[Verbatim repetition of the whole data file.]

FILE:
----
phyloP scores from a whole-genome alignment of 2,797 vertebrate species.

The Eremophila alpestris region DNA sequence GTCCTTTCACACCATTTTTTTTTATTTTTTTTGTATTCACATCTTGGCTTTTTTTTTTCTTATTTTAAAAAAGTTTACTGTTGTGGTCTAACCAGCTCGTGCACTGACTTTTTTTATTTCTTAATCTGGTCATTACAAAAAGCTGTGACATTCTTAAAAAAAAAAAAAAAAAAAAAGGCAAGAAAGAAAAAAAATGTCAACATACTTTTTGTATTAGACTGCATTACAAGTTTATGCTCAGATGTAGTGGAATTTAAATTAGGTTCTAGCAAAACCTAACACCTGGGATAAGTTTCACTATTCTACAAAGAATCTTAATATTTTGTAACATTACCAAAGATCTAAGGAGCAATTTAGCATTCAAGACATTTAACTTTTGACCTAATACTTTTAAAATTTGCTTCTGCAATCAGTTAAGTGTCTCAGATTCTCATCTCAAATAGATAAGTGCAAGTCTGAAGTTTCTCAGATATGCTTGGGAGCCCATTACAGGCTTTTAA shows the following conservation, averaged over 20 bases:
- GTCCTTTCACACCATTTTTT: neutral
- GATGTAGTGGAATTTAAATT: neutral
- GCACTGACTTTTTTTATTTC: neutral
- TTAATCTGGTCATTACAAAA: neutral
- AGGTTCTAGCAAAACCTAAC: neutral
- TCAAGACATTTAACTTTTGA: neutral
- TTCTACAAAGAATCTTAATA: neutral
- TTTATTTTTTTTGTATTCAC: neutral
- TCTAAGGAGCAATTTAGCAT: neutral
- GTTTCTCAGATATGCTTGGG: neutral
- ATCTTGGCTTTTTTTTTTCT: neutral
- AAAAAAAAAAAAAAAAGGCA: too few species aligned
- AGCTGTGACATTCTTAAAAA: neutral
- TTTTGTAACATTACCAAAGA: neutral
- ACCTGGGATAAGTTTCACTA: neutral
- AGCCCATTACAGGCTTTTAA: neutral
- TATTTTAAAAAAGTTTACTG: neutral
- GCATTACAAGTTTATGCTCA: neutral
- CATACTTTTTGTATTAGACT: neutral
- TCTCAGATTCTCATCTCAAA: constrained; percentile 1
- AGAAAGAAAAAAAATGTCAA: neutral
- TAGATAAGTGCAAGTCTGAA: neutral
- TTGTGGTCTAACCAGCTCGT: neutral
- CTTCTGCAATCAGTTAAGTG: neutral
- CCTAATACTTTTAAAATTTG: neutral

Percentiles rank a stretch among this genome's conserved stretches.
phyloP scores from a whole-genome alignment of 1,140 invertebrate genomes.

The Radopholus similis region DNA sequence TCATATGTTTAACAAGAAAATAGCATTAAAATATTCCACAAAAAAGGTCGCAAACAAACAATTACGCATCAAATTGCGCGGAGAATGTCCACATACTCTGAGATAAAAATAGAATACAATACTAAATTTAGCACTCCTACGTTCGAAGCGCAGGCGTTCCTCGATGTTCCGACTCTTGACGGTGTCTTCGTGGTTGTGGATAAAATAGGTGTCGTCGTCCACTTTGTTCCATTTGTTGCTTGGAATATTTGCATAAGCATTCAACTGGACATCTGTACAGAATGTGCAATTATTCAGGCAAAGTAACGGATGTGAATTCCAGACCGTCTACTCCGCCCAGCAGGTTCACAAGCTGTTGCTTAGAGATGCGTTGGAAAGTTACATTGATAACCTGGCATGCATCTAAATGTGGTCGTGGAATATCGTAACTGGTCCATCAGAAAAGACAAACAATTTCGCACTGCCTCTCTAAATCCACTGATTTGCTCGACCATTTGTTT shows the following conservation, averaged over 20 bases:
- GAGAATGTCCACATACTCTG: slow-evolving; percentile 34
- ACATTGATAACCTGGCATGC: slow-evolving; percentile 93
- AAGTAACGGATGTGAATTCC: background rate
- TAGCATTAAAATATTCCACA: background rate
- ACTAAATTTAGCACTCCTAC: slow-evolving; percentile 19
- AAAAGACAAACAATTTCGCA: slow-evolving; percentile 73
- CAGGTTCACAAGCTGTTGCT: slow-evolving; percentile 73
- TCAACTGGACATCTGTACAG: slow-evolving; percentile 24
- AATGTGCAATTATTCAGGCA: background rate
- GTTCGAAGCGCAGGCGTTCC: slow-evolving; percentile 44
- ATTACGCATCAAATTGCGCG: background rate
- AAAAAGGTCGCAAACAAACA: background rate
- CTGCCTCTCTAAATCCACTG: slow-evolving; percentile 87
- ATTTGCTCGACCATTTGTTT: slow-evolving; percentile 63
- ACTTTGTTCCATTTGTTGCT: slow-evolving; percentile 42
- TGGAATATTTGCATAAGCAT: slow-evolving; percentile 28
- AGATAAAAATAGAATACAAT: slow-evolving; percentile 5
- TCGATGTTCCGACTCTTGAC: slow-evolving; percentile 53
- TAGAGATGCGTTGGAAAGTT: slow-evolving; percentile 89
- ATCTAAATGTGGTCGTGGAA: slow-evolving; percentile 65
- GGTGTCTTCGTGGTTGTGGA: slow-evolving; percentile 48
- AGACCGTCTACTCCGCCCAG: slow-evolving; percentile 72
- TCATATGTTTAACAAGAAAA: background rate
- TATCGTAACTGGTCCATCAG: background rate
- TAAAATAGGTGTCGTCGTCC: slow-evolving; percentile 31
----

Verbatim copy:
phyloP scores from a whole-genome alignment of 2,797 vertebrate species.

The Eremophila alpestris region DNA sequence GTCCTTTCACACCATTTTTTTTTATTTTTTTTGTATTCACATCTTGGCTTTTTTTTTTCTTATTTTAAAAAAGTTTACTGTTGTGGTCTAACCAGCTCGTGCACTGACTTTTTTTATTTCTTAATCTGGTCATTACAAAAAGCTGTGACATTCTTAAAAAAAAAAAAAAAAAAAAAGGCAAGAAAGAAAAAAAATGTCAACATACTTTTTGTATTAGACTGCATTACAAGTTTATGCTCAGATGTAGTGGAATTTAAATTAGGTTCTAGCAAAACCTAACACCTGGGATAAGTTTCACTATTCTACAAAGAATCTTAATATTTTGTAACATTACCAAAGATCTAAGGAGCAATTTAGCATTCAAGACATTTAACTTTTGACCTAATACTTTTAAAATTTGCTTCTGCAATCAGTTAAGTGTCTCAGATTCTCATCTCAAATAGATAAGTGCAAGTCTGAAGTTTCTCAGATATGCTTGGGAGCCCATTACAGGCTTTTAA shows the following conservation, averaged over 20 bases:
- GTCCTTTCACACCATTTTTT: neutral
- GATGTAGTGGAATTTAAATT: neutral
- GCACTGACTTTTTTTATTTC: neutral
- TTAATCTGGTCATTACAAAA: neutral
- AGGTTCTAGCAAAACCTAAC: neutral
- TCAAGACATTTAACTTTTGA: neutral
- TTCTACAAAGAATCTTAATA: neutral
- TTTATTTTTTTTGTATTCAC: neutral
- TCTAAGGAGCAATTTAGCAT: neutral
- GTTTCTCAGATATGCTTGGG: neutral
- ATCTTGGCTTTTTTTTTTCT: neutral
- AAAAAAAAAAAAAAAAGGCA: too few species aligned
- AGCTGTGACATTCTTAAAAA: neutral
- TTTTGTAACATTACCAAAGA: neutral
- ACCTGGGATAAGTTTCACTA: neutral
- AGCCCATTACAGGCTTTTAA: neutral
- TATTTTAAAAAAGTTTACTG: neutral
- GCATTACAAGTTTATGCTCA: neutral
- CATACTTTTTGTATTAGACT: neutral
- TCTCAGATTCTCATCTCAAA: constrained; percentile 1
- AGAAAGAAAAAAAATGTCAA: neutral
- TAGATAAGTGCAAGTCTGAA: neutral
- TTGTGGTCTAACCAGCTCGT: neutral
- CTTCTGCAATCAGTTAAGTG: neutral
- CCTAATACTTTTAAAATTTG: neutral

Percentiles rank a stretch among this genome's conserved stretches.
phyloP scores from a whole-genome alignment of 1,140 invertebrate genomes.

The Radopholus similis region DNA sequence TCATATGTTTAACAAGAAAATAGCATTAAAATATTCCACAAAAAAGGTCGCAAACAAACAATTACGCATCAAATTGCGCGGAGAATGTCCACATACTCTGAGATAAAAATAGAATACAATACTAAATTTAGCACTCCTACGTTCGAAGCGCAGGCGTTCCTCGATGTTCCGACTCTTGACGGTGTCTTCGTGGTTGTGGATAAAATAGGTGTCGTCGTCCACTTTGTTCCATTTGTTGCTTGGAATATTTGCATAAGCATTCAACTGGACATCTGTACAGAATGTGCAATTATTCAGGCAAAGTAACGGATGTGAATTCCAGACCGTCTACTCCGCCCAGCAGGTTCACAAGCTGTTGCTTAGAGATGCGTTGGAAAGTTACATTGATAACCTGGCATGCATCTAAATGTGGTCGTGGAATATCGTAACTGGTCCATCAGAAAAGACAAACAATTTCGCACTGCCTCTCTAAATCCACTGATTTGCTCGACCATTTGTTT shows the following conservation, averaged over 20 bases:
- GAGAATGTCCACATACTCTG: slow-evolving; percentile 34
- ACATTGATAACCTGGCATGC: slow-evolving; percentile 93
- AAGTAACGGATGTGAATTCC: background rate
- TAGCATTAAAATATTCCACA: background rate
- ACTAAATTTAGCACTCCTAC: slow-evolving; percentile 19
- AAAAGACAAACAATTTCGCA: slow-evolving; percentile 73
- CAGGTTCACAAGCTGTTGCT: slow-evolving; percentile 73
- TCAACTGGACATCTGTACAG: slow-evolving; percentile 24
- AATGTGCAATTATTCAGGCA: background rate
- GTTCGAAGCGCAGGCGTTCC: slow-evolving; percentile 44
- ATTACGCATCAAATTGCGCG: background rate
- AAAAAGGTCGCAAACAAACA: background rate
- CTGCCTCTCTAAATCCACTG: slow-evolving; percentile 87
- ATTTGCTCGACCATTTGTTT: slow-evolving; percentile 63
- ACTTTGTTCCATTTGTTGCT: slow-evolving; percentile 42
- TGGAATATTTGCATAAGCAT: slow-evolving; percentile 28
- AGATAAAAATAGAATACAAT: slow-evolving; percentile 5
- TCGATGTTCCGACTCTTGAC: slow-evolving; percentile 53
- TAGAGATGCGTTGGAAAGTT: slow-evolving; percentile 89
- ATCTAAATGTGGTCGTGGAA: slow-evolving; percentile 65
- GGTGTCTTCGTGGTTGTGGA: slow-evolving; percentile 48
- AGACCGTCTACTCCGCCCAG: slow-evolving; percentile 72
- TCATATGTTTAACAAGAAAA: background rate
- TATCGTAACTGGTCCATCAG: background rate
- TAAAATAGGTGTCGTCGTCC: slow-evolving; percentile 31